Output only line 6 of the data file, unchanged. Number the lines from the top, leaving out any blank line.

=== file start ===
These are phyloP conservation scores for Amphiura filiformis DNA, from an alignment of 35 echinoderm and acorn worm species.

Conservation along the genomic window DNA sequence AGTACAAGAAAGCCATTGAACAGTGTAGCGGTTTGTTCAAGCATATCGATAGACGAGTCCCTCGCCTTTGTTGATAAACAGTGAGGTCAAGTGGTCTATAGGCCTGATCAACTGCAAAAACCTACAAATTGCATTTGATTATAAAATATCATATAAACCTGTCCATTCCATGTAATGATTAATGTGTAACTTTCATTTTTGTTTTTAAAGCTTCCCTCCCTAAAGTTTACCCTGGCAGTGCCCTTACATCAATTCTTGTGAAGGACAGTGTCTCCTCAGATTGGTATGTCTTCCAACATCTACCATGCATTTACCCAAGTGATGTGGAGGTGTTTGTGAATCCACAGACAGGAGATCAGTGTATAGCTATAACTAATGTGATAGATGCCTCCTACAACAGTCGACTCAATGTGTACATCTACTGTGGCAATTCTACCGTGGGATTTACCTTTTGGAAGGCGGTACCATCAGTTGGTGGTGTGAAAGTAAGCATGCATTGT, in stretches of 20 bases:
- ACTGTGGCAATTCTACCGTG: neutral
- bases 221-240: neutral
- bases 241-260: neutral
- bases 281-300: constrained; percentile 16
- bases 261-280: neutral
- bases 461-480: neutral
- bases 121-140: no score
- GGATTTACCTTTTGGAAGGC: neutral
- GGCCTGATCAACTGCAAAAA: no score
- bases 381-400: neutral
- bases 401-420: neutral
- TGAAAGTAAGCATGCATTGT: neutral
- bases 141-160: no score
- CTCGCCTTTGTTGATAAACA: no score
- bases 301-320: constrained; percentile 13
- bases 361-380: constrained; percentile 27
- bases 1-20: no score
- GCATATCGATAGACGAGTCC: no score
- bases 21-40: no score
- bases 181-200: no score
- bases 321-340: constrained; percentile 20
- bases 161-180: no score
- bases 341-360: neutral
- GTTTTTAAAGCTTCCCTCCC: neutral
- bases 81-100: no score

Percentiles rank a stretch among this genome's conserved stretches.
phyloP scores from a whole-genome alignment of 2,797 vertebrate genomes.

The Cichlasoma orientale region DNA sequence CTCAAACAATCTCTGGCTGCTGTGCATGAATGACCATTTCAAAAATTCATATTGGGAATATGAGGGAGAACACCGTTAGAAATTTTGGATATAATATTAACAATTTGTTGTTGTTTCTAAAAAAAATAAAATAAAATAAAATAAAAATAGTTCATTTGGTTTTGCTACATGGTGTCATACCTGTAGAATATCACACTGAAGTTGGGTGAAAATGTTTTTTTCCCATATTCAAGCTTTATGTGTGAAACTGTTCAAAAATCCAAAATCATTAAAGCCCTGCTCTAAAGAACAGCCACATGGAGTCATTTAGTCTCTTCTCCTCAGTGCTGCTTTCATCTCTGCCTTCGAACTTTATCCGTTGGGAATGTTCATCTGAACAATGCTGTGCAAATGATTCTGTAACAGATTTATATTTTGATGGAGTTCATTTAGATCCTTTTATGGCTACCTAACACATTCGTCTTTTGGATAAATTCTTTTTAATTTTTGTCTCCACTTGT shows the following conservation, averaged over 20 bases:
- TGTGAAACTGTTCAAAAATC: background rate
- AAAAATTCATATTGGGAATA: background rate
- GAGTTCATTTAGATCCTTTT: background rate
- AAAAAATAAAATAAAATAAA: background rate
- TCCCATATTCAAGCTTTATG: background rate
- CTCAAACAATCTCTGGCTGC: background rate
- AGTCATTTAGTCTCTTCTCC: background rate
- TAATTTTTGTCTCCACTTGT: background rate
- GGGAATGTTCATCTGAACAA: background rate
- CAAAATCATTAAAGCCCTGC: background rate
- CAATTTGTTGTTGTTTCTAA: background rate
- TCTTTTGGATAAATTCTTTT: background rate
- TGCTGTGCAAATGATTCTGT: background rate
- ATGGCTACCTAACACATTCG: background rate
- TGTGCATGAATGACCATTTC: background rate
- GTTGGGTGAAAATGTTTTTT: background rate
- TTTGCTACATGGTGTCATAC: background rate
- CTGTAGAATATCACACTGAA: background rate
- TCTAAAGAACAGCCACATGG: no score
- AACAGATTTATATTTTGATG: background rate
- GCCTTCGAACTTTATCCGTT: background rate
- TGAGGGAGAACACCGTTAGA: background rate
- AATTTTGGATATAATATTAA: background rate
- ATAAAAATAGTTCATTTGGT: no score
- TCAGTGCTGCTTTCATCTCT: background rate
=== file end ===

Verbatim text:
- bases 281-300: constrained; percentile 16